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South America

Penguin species and distribution areas

The breeding areas of the South American penguins are mainly on the western coast and range from Peru over Tierra del Fuego to the Falkland Islands. In all, six penguin species are distributed in South America. Macaroni, Southern Rockhopper and Magellanic Penguins are living in Argentina, Chile and on the Falkland Islands which are located north-easterly from the southern tip of South America. On the Falkland Islands you can also find King and Gentoo Penguins. Humboldt Penguins are living in Peru and Chile only.

Climate of South America

The climate in South America is influenced by the Andes, the Atacama Desert and the cold Humboldt current. A large part of the distribution area of the penguins is located in a cold temperate climate zone. The average temperature in summer is 11°C and 1°C in winter (for Torres del Paine National Park in Chile). The temperature fluctuations in the different seasons are also low.
On the Falkland Island it is often very windy and rainy. The wheather is characterized by quick changes. It is not surprising to experience typical wheather conditions of all four seasons in one evening.

Nesting sites of South American penguin species

The distribution area of Magellanic Penguins is predominated by grassland, the so-called pampas. Hollows in the ground or bushes serve as nests. Some individuals lay their eggs on the ground and protect it with all sorts of soft material they can find. Macaroni and Southern Rockhopper Penguins, however, nest at steep coasts in crevices.
Humboldt Penguins use burrows in the ground or crevices as nesting sites. Gentoo Penguins either nest between hassocks or they build their nests out of little stones which are hard-fought, especially in the breeding season.

In contrast to the mentioned penguin species, King Penguins do not build nests. They carry their single egg on their feet and warm it with their abdominal brood pouch. After hatching, the chick is also carried on the feet of its parents for a while.

Threats and Conservation status

Some of the South American penguin species are classified as "vulnerable" by the IUCN. Above all, the populations of Magellanic, Humboldt and Southern Rockhopper Penguins are minimized by external influences. Due to climate change and increased fishing the food of the penguins either migrate or diappear, so the penguins have to cover longer distances or starve. Besides, accidents of oil-tankers are a common cause of death of many penguins.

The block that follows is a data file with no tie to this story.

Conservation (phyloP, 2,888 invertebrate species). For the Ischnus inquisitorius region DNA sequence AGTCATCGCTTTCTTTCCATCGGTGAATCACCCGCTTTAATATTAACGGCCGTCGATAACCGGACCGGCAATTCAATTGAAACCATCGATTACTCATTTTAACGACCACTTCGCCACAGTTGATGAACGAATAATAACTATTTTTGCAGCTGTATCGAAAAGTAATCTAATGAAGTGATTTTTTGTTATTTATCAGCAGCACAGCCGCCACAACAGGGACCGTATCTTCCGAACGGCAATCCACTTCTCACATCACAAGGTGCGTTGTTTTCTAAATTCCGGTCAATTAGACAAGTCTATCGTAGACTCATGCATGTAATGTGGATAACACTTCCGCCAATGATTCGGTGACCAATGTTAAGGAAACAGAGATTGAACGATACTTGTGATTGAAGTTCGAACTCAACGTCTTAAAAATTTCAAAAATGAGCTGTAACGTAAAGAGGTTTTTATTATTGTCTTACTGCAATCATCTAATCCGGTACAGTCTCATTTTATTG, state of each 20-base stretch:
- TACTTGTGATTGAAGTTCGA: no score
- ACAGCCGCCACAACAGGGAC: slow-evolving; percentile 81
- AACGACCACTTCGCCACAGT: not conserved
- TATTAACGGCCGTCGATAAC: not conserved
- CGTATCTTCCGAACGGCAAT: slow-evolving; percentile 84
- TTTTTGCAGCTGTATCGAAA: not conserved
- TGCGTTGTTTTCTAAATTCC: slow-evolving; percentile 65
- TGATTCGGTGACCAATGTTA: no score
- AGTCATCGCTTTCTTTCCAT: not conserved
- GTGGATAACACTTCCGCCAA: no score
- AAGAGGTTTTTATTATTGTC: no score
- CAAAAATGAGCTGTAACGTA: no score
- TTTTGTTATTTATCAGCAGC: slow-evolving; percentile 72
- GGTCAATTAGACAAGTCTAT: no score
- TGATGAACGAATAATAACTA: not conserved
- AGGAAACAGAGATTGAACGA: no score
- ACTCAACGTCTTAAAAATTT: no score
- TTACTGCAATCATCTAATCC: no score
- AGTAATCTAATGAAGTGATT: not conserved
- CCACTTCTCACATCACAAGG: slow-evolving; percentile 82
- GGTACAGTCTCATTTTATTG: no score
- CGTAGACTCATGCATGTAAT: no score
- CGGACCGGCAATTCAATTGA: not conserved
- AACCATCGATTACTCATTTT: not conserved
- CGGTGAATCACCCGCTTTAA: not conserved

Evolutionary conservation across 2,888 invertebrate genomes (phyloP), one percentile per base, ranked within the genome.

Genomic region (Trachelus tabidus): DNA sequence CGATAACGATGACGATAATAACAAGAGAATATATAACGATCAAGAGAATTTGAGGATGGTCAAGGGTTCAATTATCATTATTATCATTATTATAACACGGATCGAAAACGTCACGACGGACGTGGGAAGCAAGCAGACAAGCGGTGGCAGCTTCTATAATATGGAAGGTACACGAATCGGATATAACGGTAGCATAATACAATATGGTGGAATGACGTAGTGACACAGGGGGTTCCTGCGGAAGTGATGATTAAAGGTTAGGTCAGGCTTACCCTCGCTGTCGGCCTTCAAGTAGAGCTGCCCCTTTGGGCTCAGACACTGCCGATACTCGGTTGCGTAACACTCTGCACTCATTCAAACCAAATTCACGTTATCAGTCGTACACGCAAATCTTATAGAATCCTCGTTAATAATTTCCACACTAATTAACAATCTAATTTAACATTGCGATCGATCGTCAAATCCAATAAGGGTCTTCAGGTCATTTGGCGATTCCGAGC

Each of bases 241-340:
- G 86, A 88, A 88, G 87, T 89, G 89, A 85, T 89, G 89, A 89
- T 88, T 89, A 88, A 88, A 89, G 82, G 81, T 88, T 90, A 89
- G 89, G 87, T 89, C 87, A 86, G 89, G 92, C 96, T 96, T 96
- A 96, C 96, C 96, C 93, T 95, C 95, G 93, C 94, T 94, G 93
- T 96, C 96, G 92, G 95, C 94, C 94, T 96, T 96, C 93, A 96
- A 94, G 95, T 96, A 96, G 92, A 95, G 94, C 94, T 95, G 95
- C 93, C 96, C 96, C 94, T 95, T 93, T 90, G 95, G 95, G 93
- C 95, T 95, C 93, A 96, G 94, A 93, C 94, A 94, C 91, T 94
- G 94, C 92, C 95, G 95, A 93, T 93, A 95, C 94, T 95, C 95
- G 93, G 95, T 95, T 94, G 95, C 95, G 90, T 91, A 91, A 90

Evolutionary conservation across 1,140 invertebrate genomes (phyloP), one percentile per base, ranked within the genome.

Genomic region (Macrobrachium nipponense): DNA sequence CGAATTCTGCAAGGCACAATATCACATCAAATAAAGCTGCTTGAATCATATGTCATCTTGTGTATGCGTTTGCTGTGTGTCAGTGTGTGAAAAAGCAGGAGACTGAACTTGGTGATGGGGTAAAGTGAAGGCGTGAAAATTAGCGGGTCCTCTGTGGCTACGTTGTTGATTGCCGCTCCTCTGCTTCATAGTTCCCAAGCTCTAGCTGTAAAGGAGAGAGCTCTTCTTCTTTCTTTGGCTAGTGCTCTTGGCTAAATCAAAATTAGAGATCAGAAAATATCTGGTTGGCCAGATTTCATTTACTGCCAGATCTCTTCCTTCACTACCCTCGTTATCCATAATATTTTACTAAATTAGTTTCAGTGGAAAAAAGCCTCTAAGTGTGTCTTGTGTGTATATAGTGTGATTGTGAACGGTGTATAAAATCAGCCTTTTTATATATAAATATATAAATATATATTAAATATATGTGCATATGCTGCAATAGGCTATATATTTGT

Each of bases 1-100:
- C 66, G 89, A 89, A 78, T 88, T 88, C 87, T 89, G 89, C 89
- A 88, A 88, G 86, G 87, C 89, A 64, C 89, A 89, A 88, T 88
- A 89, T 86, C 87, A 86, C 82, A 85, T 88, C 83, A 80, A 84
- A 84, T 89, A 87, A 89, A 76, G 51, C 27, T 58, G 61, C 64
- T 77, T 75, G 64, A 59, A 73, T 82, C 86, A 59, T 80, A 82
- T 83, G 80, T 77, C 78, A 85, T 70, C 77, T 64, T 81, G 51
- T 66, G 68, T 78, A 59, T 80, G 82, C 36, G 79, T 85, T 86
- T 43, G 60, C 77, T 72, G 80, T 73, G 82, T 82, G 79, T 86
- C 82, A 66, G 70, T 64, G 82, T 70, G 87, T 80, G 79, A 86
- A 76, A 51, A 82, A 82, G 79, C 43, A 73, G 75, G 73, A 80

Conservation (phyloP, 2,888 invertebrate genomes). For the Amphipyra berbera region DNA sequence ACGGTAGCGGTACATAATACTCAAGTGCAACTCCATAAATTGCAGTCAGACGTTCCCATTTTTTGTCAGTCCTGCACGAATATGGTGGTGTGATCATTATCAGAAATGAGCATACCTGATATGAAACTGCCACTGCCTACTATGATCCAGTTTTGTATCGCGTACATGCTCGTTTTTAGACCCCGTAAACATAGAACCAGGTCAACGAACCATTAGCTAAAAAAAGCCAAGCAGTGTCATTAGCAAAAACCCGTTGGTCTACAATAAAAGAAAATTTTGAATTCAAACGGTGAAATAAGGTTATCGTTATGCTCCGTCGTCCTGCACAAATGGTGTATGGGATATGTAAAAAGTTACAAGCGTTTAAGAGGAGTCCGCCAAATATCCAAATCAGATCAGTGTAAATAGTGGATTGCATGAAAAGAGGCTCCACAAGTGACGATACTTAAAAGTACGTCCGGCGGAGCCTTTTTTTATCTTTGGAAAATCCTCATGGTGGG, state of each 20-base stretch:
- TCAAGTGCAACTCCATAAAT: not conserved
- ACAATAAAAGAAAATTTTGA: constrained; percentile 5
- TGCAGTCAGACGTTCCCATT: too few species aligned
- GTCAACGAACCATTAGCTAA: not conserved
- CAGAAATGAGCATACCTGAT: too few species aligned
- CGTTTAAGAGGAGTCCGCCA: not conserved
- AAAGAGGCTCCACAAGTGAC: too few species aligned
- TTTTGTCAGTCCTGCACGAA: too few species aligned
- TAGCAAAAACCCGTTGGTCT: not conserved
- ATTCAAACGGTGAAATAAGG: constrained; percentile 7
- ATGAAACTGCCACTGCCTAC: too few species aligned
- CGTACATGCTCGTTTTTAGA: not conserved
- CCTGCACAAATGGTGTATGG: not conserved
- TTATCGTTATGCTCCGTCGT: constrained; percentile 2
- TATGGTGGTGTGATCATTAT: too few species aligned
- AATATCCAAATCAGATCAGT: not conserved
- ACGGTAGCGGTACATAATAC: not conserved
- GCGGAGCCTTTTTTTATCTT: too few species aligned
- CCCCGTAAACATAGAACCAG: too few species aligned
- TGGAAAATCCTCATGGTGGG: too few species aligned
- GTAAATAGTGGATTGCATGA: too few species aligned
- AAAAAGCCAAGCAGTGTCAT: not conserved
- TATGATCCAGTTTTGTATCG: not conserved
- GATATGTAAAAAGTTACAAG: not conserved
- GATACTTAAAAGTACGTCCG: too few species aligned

Because of guano mining by humans a very suitable material for nest building is removed. Humans use guano as fertilizer, but Humboldt Penguins need guano to protect their clutch and chicks. Guano is dried excrement of penguins and other seabirds. It is a soft material and penguins can dig burrows in the guano covered ground easily. But if guano is mined, hard ground will be left and Humboldt Penguins cannot build nests. That is why the survival rate of chicks is reduced.
Another reason for the decline of the population of Humboldt Penguins is egg collecting. That activity is also common on the Falkland Islands. Today it is forbidden by law to collect the eggs of Southern Rockhopper Penguins. But it is still allowed to take the eggs of Gentoo Penguins under supervision by the government.

Although the population size of Macaroni Penguins is with 9 million breeding pairs worldwide the highest of all penguin species, they are classified as "vulnerable" by the IUCN. The reason is that the population has declined by 30% in the last ten years and increasing human influence like fisheries activities.
Fortunately, the King Penguin is one of the least penguin species that is listed as "least concern" by the IUCN. Their population size is large and predicted as increasing. Nevertheless, the fisheries industry is still a strong food competitor for the penguins.


References:
http://www.seabirds.org/chile-penguins.htm
http://www.falklandsconservation.com/wildlife/penguins/history
Book: Penguins - Natural History an Conservation, edited by P.G. Borboroglu and P.D. Boersma
Wikipedia articles: King Penguin, Gentoo Penguin, Magellanic Penguin, Southern Rockhopper Penguin, Falkland Islands, Torres del Paine National Park (in English and German)


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